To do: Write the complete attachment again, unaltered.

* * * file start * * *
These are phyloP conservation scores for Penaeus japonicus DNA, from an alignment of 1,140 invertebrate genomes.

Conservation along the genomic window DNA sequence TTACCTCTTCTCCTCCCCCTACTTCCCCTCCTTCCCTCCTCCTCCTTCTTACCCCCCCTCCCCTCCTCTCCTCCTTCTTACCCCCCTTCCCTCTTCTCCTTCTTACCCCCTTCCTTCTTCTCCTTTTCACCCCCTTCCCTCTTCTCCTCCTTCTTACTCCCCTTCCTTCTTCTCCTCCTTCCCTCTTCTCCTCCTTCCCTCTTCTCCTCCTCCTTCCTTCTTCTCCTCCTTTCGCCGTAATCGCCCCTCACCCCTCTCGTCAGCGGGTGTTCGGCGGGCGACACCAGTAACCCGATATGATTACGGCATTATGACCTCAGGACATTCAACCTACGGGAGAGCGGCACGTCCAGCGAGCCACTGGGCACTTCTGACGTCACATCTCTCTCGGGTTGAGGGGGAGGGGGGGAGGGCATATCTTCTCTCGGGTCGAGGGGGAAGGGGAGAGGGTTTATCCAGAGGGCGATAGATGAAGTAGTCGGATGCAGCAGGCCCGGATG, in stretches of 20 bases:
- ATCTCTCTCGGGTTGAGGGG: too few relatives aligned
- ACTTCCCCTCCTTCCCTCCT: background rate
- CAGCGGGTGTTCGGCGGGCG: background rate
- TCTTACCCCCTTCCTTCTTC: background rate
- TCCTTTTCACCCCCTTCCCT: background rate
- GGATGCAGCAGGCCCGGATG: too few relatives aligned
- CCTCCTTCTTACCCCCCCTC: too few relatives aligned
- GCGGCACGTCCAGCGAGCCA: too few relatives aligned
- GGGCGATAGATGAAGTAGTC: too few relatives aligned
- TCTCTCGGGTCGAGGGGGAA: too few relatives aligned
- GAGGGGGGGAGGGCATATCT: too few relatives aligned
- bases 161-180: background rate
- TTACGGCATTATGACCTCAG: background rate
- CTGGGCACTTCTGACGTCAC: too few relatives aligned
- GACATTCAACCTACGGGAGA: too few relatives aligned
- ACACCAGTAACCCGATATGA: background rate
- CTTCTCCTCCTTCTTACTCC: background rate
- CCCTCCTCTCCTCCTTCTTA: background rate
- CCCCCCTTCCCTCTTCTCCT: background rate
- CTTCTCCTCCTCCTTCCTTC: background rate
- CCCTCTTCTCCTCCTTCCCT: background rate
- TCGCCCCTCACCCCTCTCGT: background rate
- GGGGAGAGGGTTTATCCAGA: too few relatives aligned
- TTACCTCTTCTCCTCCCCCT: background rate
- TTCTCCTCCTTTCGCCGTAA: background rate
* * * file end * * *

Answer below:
These are phyloP conservation scores for Penaeus japonicus DNA, from an alignment of 1,140 invertebrate genomes.

Conservation along the genomic window DNA sequence TTACCTCTTCTCCTCCCCCTACTTCCCCTCCTTCCCTCCTCCTCCTTCTTACCCCCCCTCCCCTCCTCTCCTCCTTCTTACCCCCCTTCCCTCTTCTCCTTCTTACCCCCTTCCTTCTTCTCCTTTTCACCCCCTTCCCTCTTCTCCTCCTTCTTACTCCCCTTCCTTCTTCTCCTCCTTCCCTCTTCTCCTCCTTCCCTCTTCTCCTCCTCCTTCCTTCTTCTCCTCCTTTCGCCGTAATCGCCCCTCACCCCTCTCGTCAGCGGGTGTTCGGCGGGCGACACCAGTAACCCGATATGATTACGGCATTATGACCTCAGGACATTCAACCTACGGGAGAGCGGCACGTCCAGCGAGCCACTGGGCACTTCTGACGTCACATCTCTCTCGGGTTGAGGGGGAGGGGGGGAGGGCATATCTTCTCTCGGGTCGAGGGGGAAGGGGAGAGGGTTTATCCAGAGGGCGATAGATGAAGTAGTCGGATGCAGCAGGCCCGGATG, in stretches of 20 bases:
- ATCTCTCTCGGGTTGAGGGG: too few relatives aligned
- ACTTCCCCTCCTTCCCTCCT: background rate
- CAGCGGGTGTTCGGCGGGCG: background rate
- TCTTACCCCCTTCCTTCTTC: background rate
- TCCTTTTCACCCCCTTCCCT: background rate
- GGATGCAGCAGGCCCGGATG: too few relatives aligned
- CCTCCTTCTTACCCCCCCTC: too few relatives aligned
- GCGGCACGTCCAGCGAGCCA: too few relatives aligned
- GGGCGATAGATGAAGTAGTC: too few relatives aligned
- TCTCTCGGGTCGAGGGGGAA: too few relatives aligned
- GAGGGGGGGAGGGCATATCT: too few relatives aligned
- bases 161-180: background rate
- TTACGGCATTATGACCTCAG: background rate
- CTGGGCACTTCTGACGTCAC: too few relatives aligned
- GACATTCAACCTACGGGAGA: too few relatives aligned
- ACACCAGTAACCCGATATGA: background rate
- CTTCTCCTCCTTCTTACTCC: background rate
- CCCTCCTCTCCTCCTTCTTA: background rate
- CCCCCCTTCCCTCTTCTCCT: background rate
- CTTCTCCTCCTCCTTCCTTC: background rate
- CCCTCTTCTCCTCCTTCCCT: background rate
- TCGCCCCTCACCCCTCTCGT: background rate
- GGGGAGAGGGTTTATCCAGA: too few relatives aligned
- TTACCTCTTCTCCTCCCCCT: background rate
- TTCTCCTCCTTTCGCCGTAA: background rate